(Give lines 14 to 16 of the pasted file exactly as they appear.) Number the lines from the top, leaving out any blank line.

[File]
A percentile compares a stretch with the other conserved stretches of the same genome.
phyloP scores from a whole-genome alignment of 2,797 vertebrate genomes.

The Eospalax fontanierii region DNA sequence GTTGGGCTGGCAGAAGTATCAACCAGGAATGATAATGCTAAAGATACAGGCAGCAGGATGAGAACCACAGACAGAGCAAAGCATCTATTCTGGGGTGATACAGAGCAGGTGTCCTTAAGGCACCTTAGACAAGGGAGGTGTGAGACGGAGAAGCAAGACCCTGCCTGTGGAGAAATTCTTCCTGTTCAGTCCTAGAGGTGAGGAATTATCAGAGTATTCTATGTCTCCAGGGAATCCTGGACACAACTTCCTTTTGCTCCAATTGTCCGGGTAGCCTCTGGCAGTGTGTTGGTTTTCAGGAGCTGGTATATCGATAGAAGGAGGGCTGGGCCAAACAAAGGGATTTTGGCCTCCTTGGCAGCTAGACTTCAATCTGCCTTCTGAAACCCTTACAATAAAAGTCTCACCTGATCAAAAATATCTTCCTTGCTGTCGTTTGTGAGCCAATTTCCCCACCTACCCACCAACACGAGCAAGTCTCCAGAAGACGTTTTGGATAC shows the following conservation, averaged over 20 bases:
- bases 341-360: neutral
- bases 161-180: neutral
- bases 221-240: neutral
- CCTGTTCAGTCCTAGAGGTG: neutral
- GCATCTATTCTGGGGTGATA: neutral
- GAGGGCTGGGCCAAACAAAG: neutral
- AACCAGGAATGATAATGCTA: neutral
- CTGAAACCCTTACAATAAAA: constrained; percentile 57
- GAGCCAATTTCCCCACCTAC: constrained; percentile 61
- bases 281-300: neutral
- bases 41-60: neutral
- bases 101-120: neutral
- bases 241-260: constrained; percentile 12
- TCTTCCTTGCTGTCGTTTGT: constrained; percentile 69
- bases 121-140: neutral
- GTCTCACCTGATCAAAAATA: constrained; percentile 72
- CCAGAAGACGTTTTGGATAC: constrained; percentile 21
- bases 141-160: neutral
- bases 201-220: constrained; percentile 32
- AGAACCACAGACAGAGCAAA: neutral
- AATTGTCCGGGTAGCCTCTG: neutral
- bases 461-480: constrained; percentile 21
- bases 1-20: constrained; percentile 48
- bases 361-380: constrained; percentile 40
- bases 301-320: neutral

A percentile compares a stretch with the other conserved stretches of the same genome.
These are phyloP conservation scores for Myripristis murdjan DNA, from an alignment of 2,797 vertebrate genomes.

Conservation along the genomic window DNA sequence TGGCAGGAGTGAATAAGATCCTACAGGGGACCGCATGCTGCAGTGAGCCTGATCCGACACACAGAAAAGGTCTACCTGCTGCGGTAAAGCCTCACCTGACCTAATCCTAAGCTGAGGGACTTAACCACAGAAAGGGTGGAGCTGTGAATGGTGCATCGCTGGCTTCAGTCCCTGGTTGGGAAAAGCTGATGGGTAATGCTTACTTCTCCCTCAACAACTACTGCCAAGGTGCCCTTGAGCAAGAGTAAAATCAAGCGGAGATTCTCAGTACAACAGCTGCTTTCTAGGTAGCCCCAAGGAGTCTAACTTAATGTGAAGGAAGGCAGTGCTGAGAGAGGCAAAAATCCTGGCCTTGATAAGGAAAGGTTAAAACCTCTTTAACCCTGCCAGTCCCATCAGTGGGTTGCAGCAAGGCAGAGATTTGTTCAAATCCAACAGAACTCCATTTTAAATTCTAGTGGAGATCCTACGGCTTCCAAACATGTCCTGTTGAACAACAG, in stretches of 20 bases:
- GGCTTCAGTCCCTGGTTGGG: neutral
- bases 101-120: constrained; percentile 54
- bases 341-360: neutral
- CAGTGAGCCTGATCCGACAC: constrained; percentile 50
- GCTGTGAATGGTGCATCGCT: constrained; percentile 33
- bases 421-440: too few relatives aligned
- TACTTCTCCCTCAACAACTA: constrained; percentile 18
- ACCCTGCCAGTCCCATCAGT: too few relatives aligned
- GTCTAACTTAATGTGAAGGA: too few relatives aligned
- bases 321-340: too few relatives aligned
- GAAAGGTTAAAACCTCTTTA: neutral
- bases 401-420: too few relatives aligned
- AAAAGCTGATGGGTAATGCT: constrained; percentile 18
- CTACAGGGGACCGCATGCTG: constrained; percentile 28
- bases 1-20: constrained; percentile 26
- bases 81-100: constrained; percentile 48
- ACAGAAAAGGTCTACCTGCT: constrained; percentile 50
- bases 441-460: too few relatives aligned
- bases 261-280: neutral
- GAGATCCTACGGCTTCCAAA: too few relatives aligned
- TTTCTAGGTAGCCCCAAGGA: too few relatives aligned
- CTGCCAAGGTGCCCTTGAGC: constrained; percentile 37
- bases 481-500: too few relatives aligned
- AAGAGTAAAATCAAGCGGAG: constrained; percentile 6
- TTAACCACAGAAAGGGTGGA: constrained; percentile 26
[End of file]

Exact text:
- bases 41-60: neutral
- bases 101-120: neutral
- bases 241-260: constrained; percentile 12